Enveloped by dotted plains and the fertile Acacia Valley, Kicheche Mara is a classic tented bush camp located within the private Mara North Conservancy. A collection of nine tents overlooks the seasonally flowing Olare Orok Stream and share a comfortable lounge complete with a library and board games. Travelers choose Kicheche Mara for top-notch game viewing—it’s ideal for glimpsing the Great Wildebeest Migration, though game spotting is abundant year-round—and high-caliber guides who have a knack for photography. What’s more, a newer Family Suite is a compelling choice for families who safari with their littles in tow. (Two separate bedrooms with ensuite bathrooms connected by a private lounge, mean parents don’t have to room with their kids.) Meals are shared with other guests at a communal table in the open-sided dining tent or in the cool shade of a euclea tree where valley views are served complimentary. Sustainability and social responsibility are at the heart of Kechiche’s ethos. For carbon-neutral game drives, book EV1, the first electric vehicle to whisper across the plains of the Mara North Conservancy. The property is affiliated with The Long Run movement and guest stays support Kicheche Community Trust’s mission of environmental preservation whilst improving Conservancy communities’ welfare through improved health and education.
Kicheche Mara is one of Extraordinary Journeys’ top picks but it’s important to emphasize it might not be right for everyone. Expert guiding and game viewing is prioritized above luxury fixtures and amenities. Although tents are spacious, well appointed and have running hot and cold water, and flush toilets, guests can expect to take bucket showers.
With its four intimate tents overlooking the Mara River and the dramatic Olooloo Escarpment, Ngare Serian (which translates to “by the river” in Maasai language) is a darling offshoot of its sister camp Serian ‘The Original.’ Cozy and boutique, it can only be accessed via a narrow rope foot bridge, offering total privacy ideal for groups and families. Checking into Ngare means checking out—this is a Wi-Fi-free property. Each suite features a Zanzibar four-poster bed and bathtubs sunken into the veranda decking, backdropped by hippo-inhabited river views. Guests enjoy game drives in total privacy; each party is outfitted with their own exclusive 4WD vehicle, private spotter and guide. This means only you dictate how you spend the day. Trace the property’s 1,500 exclusive acres of Mara North Conservancy; follow a whim; stay out late or venture out after nightfall. Over a communal supper table, dissect and digest the delights of the day, raking over the joyous details to commit the moments to memory. For a whimsical picnic or to sleep out on a limb, book into The Nest, a tree house built 12 feet into a Warburgia tree overlooking the river. Once you’ve extinguished the candles and kerosene lamps, reach for the infra-red spotlight and night-vision cameras to spy on the wildlife that goes bump in the night.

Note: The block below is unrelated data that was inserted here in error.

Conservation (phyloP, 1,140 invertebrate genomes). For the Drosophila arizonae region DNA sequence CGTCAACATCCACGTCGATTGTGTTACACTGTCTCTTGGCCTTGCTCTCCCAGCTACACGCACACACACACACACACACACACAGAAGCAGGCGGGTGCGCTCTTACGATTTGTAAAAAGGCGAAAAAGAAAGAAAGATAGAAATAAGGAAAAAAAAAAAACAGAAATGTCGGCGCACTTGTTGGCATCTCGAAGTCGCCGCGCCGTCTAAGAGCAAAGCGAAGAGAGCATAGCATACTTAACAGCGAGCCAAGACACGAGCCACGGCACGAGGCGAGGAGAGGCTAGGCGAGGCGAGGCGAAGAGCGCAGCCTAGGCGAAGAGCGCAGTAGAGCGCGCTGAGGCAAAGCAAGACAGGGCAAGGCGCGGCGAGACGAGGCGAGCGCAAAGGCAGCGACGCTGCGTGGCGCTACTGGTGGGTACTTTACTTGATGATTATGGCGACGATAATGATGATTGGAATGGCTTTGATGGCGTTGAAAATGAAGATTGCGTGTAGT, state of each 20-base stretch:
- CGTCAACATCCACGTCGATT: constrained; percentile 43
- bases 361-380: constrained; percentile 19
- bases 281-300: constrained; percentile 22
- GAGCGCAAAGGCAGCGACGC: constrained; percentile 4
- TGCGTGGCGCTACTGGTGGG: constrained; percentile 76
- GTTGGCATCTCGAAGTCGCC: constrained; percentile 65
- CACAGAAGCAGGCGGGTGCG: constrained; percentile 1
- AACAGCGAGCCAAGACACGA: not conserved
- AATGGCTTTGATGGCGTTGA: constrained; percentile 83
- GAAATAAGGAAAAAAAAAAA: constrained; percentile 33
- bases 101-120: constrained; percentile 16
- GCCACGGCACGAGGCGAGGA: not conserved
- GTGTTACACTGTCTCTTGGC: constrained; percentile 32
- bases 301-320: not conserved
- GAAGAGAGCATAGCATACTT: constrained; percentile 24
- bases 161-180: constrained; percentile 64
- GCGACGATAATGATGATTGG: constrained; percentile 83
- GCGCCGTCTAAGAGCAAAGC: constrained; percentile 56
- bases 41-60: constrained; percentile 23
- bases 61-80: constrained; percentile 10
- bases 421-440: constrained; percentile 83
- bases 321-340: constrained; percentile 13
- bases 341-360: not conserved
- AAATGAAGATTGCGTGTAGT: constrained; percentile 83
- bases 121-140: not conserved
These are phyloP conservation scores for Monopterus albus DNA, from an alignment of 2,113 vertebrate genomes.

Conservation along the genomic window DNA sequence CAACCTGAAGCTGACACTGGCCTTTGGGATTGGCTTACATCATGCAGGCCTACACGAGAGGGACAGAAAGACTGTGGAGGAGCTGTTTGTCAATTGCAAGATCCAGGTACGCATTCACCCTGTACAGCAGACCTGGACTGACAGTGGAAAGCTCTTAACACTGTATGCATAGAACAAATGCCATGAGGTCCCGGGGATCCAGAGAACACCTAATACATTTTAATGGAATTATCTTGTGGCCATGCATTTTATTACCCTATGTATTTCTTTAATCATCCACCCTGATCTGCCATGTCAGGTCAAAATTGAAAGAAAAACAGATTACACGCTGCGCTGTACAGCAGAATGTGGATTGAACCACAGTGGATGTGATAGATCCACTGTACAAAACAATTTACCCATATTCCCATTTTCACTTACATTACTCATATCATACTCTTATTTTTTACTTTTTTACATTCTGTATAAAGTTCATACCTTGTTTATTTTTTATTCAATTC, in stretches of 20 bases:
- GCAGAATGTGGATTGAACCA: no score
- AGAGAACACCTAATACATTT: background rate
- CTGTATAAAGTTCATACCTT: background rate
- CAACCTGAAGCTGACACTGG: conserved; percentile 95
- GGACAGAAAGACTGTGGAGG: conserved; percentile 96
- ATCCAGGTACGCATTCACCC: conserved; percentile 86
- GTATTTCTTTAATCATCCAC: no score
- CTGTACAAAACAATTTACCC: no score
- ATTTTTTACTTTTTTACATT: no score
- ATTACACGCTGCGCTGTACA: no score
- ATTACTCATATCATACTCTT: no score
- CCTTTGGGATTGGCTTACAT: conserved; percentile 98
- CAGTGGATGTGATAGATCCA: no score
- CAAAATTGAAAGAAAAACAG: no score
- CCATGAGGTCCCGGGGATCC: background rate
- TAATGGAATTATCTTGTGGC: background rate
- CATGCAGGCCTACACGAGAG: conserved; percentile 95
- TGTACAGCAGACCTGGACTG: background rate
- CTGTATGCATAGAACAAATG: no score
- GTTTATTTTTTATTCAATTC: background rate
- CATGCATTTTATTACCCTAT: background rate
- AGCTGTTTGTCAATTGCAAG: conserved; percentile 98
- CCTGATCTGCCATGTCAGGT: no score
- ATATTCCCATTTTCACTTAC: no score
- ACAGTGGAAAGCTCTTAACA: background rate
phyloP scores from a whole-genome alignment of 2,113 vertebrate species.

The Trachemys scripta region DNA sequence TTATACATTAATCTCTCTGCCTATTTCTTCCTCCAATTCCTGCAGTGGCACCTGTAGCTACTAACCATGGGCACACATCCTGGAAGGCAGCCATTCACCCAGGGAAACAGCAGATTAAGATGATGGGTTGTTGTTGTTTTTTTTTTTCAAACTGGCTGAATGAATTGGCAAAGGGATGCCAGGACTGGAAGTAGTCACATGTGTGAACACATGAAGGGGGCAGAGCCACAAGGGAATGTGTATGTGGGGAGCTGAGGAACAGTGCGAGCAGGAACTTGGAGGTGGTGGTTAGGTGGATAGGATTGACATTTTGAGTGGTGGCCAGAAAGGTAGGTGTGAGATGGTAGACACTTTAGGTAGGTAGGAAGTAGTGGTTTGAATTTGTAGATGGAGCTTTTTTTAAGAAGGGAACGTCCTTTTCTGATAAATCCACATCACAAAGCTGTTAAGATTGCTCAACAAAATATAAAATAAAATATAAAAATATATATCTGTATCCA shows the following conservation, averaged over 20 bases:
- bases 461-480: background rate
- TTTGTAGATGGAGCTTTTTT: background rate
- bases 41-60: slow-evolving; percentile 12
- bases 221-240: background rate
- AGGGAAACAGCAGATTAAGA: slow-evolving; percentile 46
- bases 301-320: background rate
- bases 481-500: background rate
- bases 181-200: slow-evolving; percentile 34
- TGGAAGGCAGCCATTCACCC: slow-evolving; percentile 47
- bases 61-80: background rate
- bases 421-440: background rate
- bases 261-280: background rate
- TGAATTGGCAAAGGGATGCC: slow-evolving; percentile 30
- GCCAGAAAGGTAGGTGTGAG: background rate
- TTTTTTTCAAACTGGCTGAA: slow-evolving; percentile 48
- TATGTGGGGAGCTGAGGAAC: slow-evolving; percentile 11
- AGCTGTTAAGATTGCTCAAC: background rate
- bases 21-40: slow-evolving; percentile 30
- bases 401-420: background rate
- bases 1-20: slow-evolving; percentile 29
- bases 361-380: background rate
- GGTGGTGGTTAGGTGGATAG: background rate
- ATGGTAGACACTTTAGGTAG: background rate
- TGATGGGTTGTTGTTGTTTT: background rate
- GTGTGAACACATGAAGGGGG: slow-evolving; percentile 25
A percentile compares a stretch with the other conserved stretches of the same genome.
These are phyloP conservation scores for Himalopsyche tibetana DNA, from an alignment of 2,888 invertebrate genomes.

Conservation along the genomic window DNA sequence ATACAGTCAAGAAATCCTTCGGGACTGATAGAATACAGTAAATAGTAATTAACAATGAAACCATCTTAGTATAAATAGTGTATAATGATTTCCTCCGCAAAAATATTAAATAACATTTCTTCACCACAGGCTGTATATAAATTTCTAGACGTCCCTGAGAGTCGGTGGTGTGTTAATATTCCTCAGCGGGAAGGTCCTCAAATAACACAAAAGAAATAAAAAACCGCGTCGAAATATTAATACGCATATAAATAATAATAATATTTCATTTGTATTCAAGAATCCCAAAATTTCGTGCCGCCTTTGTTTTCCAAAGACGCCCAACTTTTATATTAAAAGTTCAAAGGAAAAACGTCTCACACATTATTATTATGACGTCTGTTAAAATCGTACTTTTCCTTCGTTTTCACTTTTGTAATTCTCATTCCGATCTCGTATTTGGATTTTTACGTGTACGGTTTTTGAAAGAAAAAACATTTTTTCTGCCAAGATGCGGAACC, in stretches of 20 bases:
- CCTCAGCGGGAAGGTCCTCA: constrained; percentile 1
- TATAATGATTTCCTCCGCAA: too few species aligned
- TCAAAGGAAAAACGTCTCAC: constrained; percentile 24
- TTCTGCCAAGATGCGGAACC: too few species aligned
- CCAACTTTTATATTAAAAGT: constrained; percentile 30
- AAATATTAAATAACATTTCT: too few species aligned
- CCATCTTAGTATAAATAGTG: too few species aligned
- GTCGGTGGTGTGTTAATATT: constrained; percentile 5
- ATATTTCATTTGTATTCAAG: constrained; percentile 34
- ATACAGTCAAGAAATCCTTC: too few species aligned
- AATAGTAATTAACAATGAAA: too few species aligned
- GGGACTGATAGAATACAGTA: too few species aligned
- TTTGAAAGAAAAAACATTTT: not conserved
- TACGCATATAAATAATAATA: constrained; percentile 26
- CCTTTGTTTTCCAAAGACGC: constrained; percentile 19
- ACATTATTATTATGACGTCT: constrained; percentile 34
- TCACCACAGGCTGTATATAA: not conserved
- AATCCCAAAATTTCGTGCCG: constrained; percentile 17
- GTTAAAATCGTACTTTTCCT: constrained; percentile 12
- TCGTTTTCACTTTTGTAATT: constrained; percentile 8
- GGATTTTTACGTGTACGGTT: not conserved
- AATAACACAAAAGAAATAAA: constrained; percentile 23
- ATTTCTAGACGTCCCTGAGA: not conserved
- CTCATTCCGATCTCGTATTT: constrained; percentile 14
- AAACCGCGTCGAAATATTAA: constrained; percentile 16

Serian ‘The Original’ and Serian Ngare are owned and operated by fourth-generation Kenyan Alex Walker, a highly respected guide.
Meru National Park
Not only is Elsa’s Kopje a swoon-worthy vision of romantic luxury travel, this award-winning, boutique eco-lodge played an outsized role in saving the national park it is located within. In the 1960s, Meru National Park gained popularity thanks to the Born Free book series and the film chronicling George and Joy Adamson’s experience raising a lioness named Elsa—who was eventually released into Meru’s wilderness. International visitors flowed into the park until the 1980s when unrest ripped through much of Kenya. The wildlife in Meru National Park was poached mercilessly. Tourism ceased, and the park fell into disrepair. Two decades later, a concerted rehabilitation and repopulation effort paved the road for Meru’s revitalization—and included the debut of Elsa’s Kopje.